Heartbreaking, sad, and infuriating, The Invisible War may be the most intense talking head documentary ever made. Tackling the highly uncomfortable topic of the epidemic of rape (“epidemic” is the only word that can be used when faced with the film’s sickening statistics) in the United States military, The Invisible War is a powerful call to action to fix the boys club that is the military, no matter what the ads say. When the possibility of rape is deemed an “occupational hazard” by your government, you know you have a problem.
Writer/director Kirby Dick, along with Amy Ziering, spends most of the film hearing the horrific stories of a group of women who were raped during their time in all branches of the military. Not only are most scarred for life and even suicidal at times, they have received no help whatsoever from their superiors, Veterans Affairs, or politicians. It doesn’t help when the man committing the crime is your superior. The most time is spent on Kori Cioca, who was not only raped, but hit so hard in the face that it broke her jaw. Her incident occurred in 2005, and she still has yet to receive any assistance because she fell two months short of the mandatory two years of service to get full benefits. She has been on a diet of soft foods and cannot be outside in cold weather ever since. That doesn’t even take into account the mental scars.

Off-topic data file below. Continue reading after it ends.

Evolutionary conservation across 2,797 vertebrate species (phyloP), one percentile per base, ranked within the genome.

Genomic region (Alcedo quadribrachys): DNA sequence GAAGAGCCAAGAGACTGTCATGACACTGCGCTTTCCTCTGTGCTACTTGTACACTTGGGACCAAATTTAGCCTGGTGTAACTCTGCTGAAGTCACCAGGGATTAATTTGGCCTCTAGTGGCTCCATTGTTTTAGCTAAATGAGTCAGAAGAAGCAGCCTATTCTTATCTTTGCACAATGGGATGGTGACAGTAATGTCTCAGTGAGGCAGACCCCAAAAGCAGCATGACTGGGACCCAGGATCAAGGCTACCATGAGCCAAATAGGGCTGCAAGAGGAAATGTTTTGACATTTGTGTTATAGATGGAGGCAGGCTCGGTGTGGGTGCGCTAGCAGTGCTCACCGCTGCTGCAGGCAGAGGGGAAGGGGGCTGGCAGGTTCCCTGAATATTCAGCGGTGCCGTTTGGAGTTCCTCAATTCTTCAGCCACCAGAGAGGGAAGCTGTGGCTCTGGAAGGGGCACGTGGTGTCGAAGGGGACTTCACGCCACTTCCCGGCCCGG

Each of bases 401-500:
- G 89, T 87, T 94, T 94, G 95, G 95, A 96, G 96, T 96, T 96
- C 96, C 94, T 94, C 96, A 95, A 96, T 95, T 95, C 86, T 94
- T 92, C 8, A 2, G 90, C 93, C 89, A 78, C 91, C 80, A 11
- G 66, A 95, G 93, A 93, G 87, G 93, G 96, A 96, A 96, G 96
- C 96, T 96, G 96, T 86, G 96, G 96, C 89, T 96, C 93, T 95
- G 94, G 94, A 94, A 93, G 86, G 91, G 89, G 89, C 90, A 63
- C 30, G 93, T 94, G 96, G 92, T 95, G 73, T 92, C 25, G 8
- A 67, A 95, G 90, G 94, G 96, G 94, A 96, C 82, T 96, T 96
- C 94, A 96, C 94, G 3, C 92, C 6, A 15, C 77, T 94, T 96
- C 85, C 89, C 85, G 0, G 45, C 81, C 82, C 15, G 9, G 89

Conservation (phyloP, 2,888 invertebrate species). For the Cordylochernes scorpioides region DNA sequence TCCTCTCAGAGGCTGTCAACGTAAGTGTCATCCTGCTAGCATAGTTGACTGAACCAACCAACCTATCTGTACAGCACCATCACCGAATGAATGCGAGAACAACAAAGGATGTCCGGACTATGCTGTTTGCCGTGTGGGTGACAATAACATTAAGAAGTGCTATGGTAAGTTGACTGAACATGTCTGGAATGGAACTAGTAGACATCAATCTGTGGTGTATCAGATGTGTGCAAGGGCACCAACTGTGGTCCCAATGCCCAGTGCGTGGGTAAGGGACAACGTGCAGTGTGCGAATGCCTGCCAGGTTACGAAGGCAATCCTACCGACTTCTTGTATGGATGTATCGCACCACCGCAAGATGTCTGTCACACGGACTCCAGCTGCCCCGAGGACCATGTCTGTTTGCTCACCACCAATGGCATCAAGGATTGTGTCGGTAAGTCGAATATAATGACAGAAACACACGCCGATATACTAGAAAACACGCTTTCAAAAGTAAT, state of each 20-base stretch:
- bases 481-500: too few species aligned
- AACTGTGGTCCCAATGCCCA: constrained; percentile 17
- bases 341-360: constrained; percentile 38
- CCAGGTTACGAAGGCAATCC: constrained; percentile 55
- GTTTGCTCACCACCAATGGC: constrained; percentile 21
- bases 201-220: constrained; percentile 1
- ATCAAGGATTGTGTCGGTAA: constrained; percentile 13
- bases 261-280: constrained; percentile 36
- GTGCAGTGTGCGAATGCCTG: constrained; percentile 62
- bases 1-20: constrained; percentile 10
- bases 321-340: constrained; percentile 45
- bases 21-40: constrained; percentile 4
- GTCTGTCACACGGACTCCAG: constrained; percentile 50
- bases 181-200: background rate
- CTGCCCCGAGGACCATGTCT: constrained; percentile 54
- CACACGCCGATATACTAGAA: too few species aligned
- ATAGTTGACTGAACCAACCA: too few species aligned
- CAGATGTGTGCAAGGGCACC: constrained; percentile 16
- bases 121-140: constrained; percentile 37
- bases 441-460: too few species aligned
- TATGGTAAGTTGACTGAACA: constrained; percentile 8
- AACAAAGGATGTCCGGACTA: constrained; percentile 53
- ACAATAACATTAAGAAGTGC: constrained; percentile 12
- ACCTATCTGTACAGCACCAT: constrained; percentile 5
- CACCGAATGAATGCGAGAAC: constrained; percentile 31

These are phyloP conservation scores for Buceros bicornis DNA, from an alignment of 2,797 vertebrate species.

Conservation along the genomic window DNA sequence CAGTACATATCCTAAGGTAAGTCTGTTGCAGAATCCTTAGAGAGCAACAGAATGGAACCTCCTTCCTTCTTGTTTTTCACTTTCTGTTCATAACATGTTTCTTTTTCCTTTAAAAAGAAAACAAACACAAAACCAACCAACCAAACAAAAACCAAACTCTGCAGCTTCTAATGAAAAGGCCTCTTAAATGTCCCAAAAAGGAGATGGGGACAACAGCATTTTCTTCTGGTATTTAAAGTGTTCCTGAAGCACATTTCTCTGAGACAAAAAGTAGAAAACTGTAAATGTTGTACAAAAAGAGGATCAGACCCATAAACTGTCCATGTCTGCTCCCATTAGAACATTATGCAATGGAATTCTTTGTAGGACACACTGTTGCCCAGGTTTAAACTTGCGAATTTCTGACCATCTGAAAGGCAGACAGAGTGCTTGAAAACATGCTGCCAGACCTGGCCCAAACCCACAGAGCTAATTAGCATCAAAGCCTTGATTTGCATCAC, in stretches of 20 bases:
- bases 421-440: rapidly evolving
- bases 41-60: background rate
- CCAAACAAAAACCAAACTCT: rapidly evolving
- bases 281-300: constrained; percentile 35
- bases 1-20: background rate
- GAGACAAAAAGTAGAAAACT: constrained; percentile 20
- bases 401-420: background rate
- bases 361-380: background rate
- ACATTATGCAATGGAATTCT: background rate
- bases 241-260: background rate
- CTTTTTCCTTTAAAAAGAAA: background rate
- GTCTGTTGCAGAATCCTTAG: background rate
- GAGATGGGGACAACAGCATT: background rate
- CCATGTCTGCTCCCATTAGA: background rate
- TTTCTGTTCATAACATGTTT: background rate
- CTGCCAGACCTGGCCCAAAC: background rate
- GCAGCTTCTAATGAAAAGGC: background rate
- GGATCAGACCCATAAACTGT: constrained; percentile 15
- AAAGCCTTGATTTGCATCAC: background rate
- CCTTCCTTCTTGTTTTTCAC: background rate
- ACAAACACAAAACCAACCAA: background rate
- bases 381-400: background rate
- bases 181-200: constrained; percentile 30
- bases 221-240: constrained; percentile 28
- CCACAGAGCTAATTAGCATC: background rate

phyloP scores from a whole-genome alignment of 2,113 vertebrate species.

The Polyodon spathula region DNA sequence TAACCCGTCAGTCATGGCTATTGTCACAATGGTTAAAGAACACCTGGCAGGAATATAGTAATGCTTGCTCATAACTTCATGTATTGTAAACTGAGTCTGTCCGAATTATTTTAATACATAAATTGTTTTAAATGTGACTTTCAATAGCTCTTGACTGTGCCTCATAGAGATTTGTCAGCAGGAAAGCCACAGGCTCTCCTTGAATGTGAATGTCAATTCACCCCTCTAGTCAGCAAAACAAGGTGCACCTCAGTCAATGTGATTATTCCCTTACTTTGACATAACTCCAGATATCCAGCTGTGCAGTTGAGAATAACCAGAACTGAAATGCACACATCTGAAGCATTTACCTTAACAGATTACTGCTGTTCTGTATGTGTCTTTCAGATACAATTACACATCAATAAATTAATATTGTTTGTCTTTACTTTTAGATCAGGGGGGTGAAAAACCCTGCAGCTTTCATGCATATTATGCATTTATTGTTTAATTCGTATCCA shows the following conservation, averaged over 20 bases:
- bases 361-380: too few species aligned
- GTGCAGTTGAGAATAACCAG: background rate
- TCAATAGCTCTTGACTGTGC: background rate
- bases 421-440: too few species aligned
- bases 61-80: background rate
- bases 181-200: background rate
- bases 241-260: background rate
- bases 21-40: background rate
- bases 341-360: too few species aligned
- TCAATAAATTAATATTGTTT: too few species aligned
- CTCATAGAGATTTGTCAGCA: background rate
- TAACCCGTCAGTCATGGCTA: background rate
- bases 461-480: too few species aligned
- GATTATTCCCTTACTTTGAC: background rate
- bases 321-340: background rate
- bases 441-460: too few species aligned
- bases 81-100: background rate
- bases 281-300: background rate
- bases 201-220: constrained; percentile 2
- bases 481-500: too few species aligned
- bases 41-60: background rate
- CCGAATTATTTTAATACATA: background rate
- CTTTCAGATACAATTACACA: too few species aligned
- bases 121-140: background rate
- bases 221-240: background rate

The Invisible War is a crushing indictment of a system that is way off the rails. Accountability is non-existent, and it’s ruining lives. We, as viewers, keep waiting for the tide to turn and for the women to catch a break. It never really happens, as the civil suit they’ve filed is under appeal after being struck down. Dick and Ziering prop the movie up with startling statistics (provided by the government, I should note) that indicate this problem will get worse before it gets better. We are told that Secretary of Defense Leon Panetta viewed the film this year and two days later instructed all military commanders to hand over all sexual assault investigations to a higher-ranking colonel. I usually scoff at films being called “important,” but this one is. A must-watch, no matter how difficult it is.
Length: 93 Minutes
Rating: NR (contains strong language)
Theatrical Release: June 22, 2012 (Limited)
Directed by: Kirby Dick
Written by: Kirby Dick
Cast: Kori Cioca, Elle Helmer, Jessica Hinves, Hannah Sewell, Anu Bhagwati